In order to conduct an effective evaluation, rural aging in place programs should regularly gather data to determine how well the program is working for the older individuals who are aging in place, as well as for the entire community. This data can include the baseline data that were collected prior to the implementation of the program, data collected during certain intervals of the program, and data collected after the program ends.
For example, before committing to an aging in place program, the needs of the community's older adult population should be assessed. This may involve talking directly with older adults, community members, and agencies who regularly interact with and support them. Doing so will facilitate a grassroots approach to needs assessment that is catered to the needs of the community's older adult population. It may also provide opportunities for local residents to get involved with the planning and implementation of the program.
Continued evaluation of the program, including getting the perspective of the program participants, is necessary for improving the program. Seeking guidance from professionals who can help assess the program's needs and identify available resources can assist in this process.
Finally, an evaluation of the cost effectiveness, health outcomes, and sustainability of an aging in place model can be used to determine the program's success and to encourage other communities to replicate the model in their own communities.
Evaluation measures that can be used for aging in place programs include:
Cost savings for families, government, and health systems.
Example: Services provided in community settings like homes, community centers, and senior centers generally cost less per person than those in nursing homes and other institutional settings.
Health status and healthcare use: Improved health outcomes or indicators.
Example: Improved access to care, low re-admittance to the hospital; low admittance to long-term care facilities.
Self-maintenance: Assessing independence through activities of daily living,
mobility, and instrumental activities of daily living.
Example: Independently bathing, dressing, toileting, transferring, shopping, cooking, using transportation.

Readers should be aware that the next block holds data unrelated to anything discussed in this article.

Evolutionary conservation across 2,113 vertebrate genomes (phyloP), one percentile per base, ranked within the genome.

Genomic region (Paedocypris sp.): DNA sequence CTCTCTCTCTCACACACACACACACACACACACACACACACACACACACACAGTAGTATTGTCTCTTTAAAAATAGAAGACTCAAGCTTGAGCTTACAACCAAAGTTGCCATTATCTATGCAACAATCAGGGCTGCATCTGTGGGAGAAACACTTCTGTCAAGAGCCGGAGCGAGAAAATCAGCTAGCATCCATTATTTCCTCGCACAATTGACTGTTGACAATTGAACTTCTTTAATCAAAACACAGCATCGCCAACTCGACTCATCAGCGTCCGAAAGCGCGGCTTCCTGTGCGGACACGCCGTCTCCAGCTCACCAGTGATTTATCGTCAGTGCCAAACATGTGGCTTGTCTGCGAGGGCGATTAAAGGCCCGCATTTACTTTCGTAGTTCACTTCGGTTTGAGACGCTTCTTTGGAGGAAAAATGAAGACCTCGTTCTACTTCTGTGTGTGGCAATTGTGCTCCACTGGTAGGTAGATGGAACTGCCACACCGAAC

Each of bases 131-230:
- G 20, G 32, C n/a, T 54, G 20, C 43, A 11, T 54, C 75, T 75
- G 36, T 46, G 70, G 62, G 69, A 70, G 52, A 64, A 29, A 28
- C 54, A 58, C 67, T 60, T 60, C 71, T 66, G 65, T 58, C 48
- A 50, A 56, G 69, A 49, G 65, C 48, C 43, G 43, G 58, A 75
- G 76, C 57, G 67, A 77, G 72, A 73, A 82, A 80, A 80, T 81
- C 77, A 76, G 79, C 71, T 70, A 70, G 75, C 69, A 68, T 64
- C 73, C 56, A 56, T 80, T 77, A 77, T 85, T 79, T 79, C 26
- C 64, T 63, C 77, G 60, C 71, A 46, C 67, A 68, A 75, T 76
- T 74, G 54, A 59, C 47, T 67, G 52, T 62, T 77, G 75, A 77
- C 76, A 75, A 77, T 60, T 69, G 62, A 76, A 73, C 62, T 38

Affective: Changes in mental and physical health and quality of life
Example: A decrease in social isolation and depression. Increased social connections, civic engagement, and volunteering.
Environmental conditions: Reduced barriers to aging in place and to accessible
Example: Home modifications that allow an individual to stay in their home longer, transportation to medical care and other services, and increased use of telehealth services.
Resources to Learn More
Evaluation of Aging in Place
Peer reviewed article of a Missouri state-sponsored evaluation of aging in place. Discusses the methods used and the results of costs, physical and mental health assessment data, and positive health measures.
Author(s): Rantz, M.J., Phillips, L., Aud, M., et al.
MetLife Aging in Place Workbook
Workbook to help an individual make decisions about important steps and considerations while adjusting their home into a care setting. Includes evaluation techniques, resource identifiers, and cost evaluation. The end of the workbook also provides needs assessment resources.
Organization(s): MetLife Mature Market Institute, Metropolitan Life Insurance Company
Performance Outcome Measurement Project
Provides examples of survey models for program assessments. Offers specific instruments for programs to evaluate any services offered under the Older Americans Act (OAA) at the state and local level.
Organization(s): Administration for Community Living
Program Evaluation: Measuring
the Value of Active Aging
Provides a detailed description of program evaluation and identifies specific steps and strategies for planners to evaluate their program and how to address challenges in program assessment.
Organization(s): Partnership for Prevention, National Highway Traffic Safety Administration